Tax Court in Brief | Cochran v. Comm’r | Tax Court Proceeding and Automatic Stay in Bankruptcy

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The Tax Court in Brief – October 10th – October 14th, 2022

Freeman Law’s “The Tax Court in Brief” covers every substantive Tax Court opinion, providing a weekly brief of its decisions in clear, concise prose.

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Tax Litigation:  The Week of October 10th, 2022, through October 14th, 2022

Cochran v. Comm’r, 159 T.C. No. 4 | October 12, 2022 | Greaves, J. | Dkt. No. 21002-16

Summary: Petitioners (husband and wife) filed a petition challenging a notice of deficiency. Thereafter, Petitioners filed a bankruptcy petition, which triggered an automatic stay of proceedings in the Tax Court. Following the bankruptcy court’s confirmation of Petitioners’ bankruptcy plan, Petitioners filed a Motion to Lift the Stay of Proceeding in the Tax Court. Petitioners contended that the confirmation of the bankruptcy plan lifted the automatic stay notwithstanding that Petitioners have not completed all payments pursuant to that plan and that Petitioners’ bankruptcy case has not been closed or dismissed.

Key Issues: Does the automatic stay continue to apply in the Tax Court following confirmation of a chapter 11 bankruptcy plan?

Primary Holdings: Yes. 11 U.S.C. § 1141(d)(5) provides in relevant part for individual debtors that confirmation of a bankruptcy plan does not discharge any debt provided for in the plan until (i) the bankruptcy court grants a discharge on completion of all payments under the plan or (ii) a bankruptcy court grants a discharge before that time after notice and a hearing. Thus, under 11 U.S.C. § 1141(d)(5), and based on these facts, the automatic stay continues pending satisfaction of 11 U.S.C. § 362, including through 11 U.S.C. § 1141(d)(5).

Key Points of Law:

Bankruptcy and the Tax Court. A bankruptcy filing generally triggers an automatic stay of Tax Court proceedings concerning the debtor-taxpayer. Kovitch v. Commissioner, 128 T.C. 108, 111 (2007); see 11 U.S.C. § 362(a)(8) specifically stays Tax Court proceedings “concerning the tax liability of a debtor who is an individual for a taxable period ending before the date of the order for relief” under title 11 of the United States Code. This automatic stay is generally lifted at “the earliest of” the closing of the bankruptcy case, the dismissal of the bankruptcy case, or the granting or denial of a discharge to the debtor. 11 U.S.C. § 362(c)(2); Guerra v. Commissioner, 110 T.C. 271, 275 (1998).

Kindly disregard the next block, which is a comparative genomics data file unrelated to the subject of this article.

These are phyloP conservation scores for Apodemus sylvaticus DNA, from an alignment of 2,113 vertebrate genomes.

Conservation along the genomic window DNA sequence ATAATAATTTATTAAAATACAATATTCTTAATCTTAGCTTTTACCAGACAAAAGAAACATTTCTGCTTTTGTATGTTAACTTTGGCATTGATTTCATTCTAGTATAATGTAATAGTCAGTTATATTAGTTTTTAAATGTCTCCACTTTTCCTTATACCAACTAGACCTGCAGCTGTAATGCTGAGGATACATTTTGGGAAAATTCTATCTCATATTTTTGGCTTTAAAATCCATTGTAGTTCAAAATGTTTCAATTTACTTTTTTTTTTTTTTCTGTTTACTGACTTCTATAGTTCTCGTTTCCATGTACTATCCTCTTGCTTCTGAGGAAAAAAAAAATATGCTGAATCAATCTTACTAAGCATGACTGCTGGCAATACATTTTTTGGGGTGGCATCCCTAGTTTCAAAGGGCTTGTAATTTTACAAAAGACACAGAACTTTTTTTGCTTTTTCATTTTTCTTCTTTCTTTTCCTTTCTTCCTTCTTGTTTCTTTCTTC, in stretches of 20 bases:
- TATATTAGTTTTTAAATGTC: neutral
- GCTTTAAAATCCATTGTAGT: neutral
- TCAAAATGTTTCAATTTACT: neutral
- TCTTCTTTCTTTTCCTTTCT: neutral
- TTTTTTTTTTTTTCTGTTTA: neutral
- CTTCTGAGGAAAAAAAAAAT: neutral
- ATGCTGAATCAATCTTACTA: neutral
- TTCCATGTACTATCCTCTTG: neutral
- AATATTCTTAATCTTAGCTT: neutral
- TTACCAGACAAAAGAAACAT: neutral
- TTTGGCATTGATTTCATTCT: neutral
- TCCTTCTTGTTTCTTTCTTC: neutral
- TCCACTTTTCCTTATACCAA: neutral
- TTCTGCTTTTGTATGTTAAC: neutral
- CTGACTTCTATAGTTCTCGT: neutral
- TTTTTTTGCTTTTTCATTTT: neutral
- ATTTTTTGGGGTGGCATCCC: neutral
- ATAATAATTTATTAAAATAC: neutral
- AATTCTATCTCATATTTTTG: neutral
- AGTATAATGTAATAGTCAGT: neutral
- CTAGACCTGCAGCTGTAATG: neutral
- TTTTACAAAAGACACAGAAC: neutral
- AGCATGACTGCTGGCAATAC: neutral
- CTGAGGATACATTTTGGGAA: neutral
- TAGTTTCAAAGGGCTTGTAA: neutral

Exception to General Rule. 11 U.S.C. § 362(d) mandates that, upon the request of “a party in interest” and after notice and a hearing, a bankruptcy court “shall” grant relief from an automatic stay if certain conditions are present.

Limitation. 11 U.S.C. § 1141(d): “In a case in which the debtor is an individual— (A) unless after notice and a hearing the court orders otherwise for cause, confirmation of the plan does not discharge any debt provided for in the plan until the court grants a discharge on completion of all payments under the plan; (B) at any time after the confirmation of the plan, and after notice and a hearing, the court may grant a discharge to the debtor who has not completed payments under the plan if— (i) the value, as of the effective date of the plan, of property actually distributed under the plan on account of each allowed unsecured claim is not less than the amount that would have been paid on such claim if the estate of the debtor had been liquidated under chapter 7 on such date; (ii) modification of the plan under section 1127 is not practicable; and (iii) subparagraph (C) permits the court to grant a discharge . . . .”

Insight: Title 11 U.S.C. §§ 362(c) and 1141(d) squarely supply the conditions in which the automatic stay in bankruptcy is lifted, and those conditions were not been shown to be met in this case.